|Born:October 12, 1907|
|Died: April 28, 1977 69) (aged|
|May 5, 1934, for the New York Giants|
|Last MLB appearance|
|September 15, 1945, for the Cleveland Indians|
|Earned run average||3.72|
|Career highlights and awards|
Alfred John Smith (October 12, 1907 – April 28, 1977) was an American professional baseball player, a left-handed pitcher for the New York Giants (1934–37), Philadelphia Phillies (1938–39) and Cleveland Indians (1940–45) of Major League Baseball.
Smith is remembered for being the starting pitcher who halted Joe DiMaggio's 56-consecutive-game hitting streak on July 17, 1941. DiMaggio grounded out twice to third baseman Ken Keltner, who made outstanding defensive plays in each case, and also drew a base on balls from Smith in three plate appearances. Then, in his final at bat, against relief pitcher Jim Bagby, Jr., DiMaggio bounced into a double play. His New York Yankees won the game, however, 4–3.
Smith also is notable for having served as a nominal coach at age 25 on manager Bill Terry's New York Giants staff in 1933—the year before Smith made his debut as an active player in the Major Leagues. In 1932, Smith had won 17 games in the Class B Piedmont League and was acquired by the Giants. But Terry, realizing he had no room on his 1933 pitching staff, decided to keep Smith on his ball club as a coach and batting practice pitcher, rather than risk losing him in the minor league draft. According to the Associated Press in a January 5, 1934, story, "Smith was tabbed as great prospect last spring, but Terry had so many experienced moundsmen to bank upon that there was no place for the young portsider. Rather than farm him out where he might have been grabbed by some rival club, the Giants elected to carry him as a coach."The same story claims that the 1933 World Champion Giant hitters struggled against Smith's "wide breaking curves" whenever he was called upon to pitch batting practice.
Smith made his Major League pitching debut on May 5, 1934, against the Pittsburgh Pirates at Forbes Field and allowed one run in two innings pitched in relief of Freddie Fitzsimmons.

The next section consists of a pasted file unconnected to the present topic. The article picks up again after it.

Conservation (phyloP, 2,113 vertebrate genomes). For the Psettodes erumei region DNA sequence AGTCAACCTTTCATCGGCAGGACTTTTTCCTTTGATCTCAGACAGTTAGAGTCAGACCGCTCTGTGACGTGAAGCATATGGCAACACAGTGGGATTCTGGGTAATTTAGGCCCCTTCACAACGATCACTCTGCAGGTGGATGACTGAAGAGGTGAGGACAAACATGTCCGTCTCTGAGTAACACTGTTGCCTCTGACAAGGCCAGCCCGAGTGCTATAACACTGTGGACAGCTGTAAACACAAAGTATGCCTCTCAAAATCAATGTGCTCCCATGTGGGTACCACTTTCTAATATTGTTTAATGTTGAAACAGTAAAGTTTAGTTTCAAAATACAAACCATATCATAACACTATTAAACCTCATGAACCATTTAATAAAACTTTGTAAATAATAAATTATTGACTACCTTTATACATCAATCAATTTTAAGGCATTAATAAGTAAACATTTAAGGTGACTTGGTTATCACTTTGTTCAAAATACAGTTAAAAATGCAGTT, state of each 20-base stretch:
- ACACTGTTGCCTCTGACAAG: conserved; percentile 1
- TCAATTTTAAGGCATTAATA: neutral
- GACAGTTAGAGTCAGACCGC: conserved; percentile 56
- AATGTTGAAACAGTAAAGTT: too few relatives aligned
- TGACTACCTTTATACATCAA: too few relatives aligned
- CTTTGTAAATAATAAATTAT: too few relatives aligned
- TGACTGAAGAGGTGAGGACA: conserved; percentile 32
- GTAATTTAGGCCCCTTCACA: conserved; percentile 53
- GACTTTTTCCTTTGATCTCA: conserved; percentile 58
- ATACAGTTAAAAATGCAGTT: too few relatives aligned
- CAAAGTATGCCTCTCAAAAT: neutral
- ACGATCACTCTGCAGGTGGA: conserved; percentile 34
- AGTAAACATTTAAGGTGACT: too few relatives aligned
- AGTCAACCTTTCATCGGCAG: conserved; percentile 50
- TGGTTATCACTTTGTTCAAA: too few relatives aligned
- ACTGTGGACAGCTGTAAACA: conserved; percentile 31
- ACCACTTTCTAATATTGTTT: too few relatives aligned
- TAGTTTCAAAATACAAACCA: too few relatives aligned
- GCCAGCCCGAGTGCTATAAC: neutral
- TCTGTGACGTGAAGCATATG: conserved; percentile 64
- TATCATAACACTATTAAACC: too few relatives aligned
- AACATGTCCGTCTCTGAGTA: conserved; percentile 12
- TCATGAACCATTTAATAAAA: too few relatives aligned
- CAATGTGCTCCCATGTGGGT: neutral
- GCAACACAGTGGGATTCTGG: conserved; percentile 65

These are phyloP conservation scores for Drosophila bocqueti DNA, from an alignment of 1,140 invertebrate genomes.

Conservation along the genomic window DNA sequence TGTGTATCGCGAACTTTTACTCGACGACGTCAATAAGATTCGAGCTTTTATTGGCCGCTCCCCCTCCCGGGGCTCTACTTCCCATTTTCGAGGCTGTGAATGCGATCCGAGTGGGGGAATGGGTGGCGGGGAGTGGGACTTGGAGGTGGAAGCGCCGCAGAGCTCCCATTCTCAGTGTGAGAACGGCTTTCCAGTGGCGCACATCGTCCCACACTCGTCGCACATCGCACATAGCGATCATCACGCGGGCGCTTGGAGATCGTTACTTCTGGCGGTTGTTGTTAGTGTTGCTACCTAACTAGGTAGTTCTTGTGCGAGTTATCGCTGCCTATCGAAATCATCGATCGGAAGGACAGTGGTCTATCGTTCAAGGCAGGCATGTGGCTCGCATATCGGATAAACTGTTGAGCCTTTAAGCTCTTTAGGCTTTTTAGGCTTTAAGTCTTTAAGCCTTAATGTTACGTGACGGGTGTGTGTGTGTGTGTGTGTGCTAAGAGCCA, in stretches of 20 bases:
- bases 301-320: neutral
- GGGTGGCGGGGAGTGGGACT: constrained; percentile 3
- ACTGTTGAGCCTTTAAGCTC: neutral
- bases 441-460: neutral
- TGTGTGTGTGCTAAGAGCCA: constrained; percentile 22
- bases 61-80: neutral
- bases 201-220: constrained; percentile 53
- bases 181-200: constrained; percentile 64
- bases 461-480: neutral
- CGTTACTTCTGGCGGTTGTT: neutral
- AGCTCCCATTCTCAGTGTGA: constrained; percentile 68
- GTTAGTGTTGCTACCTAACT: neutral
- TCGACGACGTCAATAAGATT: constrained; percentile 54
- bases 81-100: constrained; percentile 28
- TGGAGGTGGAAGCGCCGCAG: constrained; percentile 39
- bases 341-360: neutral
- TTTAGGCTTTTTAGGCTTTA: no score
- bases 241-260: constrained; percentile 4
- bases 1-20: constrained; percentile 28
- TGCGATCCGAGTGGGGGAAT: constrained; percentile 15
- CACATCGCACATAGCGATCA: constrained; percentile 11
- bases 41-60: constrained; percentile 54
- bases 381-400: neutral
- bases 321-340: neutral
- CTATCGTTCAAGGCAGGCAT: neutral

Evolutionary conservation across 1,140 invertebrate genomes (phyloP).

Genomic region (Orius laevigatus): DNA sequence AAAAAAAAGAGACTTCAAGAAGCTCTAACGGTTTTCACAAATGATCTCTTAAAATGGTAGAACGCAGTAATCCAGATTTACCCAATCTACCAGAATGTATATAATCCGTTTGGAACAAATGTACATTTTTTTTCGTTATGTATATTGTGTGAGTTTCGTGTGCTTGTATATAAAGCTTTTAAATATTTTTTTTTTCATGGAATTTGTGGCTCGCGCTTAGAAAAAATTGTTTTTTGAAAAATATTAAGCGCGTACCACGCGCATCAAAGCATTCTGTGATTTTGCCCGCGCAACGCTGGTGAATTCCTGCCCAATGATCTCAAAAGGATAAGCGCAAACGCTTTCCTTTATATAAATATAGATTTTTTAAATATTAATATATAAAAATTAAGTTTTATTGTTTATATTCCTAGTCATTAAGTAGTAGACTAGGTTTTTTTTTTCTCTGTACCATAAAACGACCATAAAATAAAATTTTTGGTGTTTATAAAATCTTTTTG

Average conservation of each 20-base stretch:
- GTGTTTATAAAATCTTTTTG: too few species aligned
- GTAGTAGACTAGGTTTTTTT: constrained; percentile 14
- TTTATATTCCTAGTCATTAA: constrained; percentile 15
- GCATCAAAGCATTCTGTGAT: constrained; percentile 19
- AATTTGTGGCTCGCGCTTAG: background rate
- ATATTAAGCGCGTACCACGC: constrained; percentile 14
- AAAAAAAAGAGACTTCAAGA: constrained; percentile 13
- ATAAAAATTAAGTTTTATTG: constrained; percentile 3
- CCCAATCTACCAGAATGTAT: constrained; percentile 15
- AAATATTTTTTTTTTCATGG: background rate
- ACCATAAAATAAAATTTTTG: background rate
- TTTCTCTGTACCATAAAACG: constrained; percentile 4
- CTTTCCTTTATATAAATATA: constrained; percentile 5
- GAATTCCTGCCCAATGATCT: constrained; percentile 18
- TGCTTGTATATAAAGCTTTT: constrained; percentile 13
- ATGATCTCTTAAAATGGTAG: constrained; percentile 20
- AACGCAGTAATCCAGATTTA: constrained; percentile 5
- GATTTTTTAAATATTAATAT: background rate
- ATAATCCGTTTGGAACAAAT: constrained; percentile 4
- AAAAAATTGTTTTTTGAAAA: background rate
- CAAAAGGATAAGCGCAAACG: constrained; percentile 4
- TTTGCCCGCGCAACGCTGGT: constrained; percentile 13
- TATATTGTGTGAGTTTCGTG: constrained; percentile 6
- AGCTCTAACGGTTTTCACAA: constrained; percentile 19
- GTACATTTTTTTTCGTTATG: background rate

Born in Belleville, Illinois, the 5 ft 11 in (1.80 m), 180 lb (82 kg) Smith had a 17-year professional career. He helped the Giants win the 1936 and 1937 National League pennants and appeared in relief in the 1936 and 1937 World Series, both against the Yankees, allowing four earned runs in 31⁄3 innings pitched. He led the NL in shutouts (four) in 1936.
Smith's best season was in 1943, when he was named to the American League All-Star team and finished 15th in voting for the AL MVP Award for having a 17–7 win–loss record in 29 games (27 started), 14 complete games, three shutouts, two games finished, one save, 2081⁄3 innings pitched, 186 hits allowed, 74 runs allowed, 59 earned runs allowed, seven home runs allowed, 72 bases on balls, 72 strikeouts, 862 batters faced, a 2.55 earned run average and a 1.238 WHIP.
In 12 seasons Smith had a 99–101 record, 356 games (202 started), 75 complete games, 16 shutouts, 96 games finished, 17 saves, 1,662 1⁄3 innings pitched, 1,707 hits allowed, 827 runs allowed, 688 earned runs allowed, 94 home runs allowed, 587 walks allowed—and the same number of strikeouts—as well as 32 hit batsmen, 27 wild pitches, 7,112 batters faced, 3 balks, a 3.72 ERA and a 1.380 WHIP.
As a hitter, Smith posted a .191 batting average (102-for-535) with 48 runs, 2 home runs, 38 RBI and 51 bases on balls. Defensively, he recorded a .961 fielding percentage.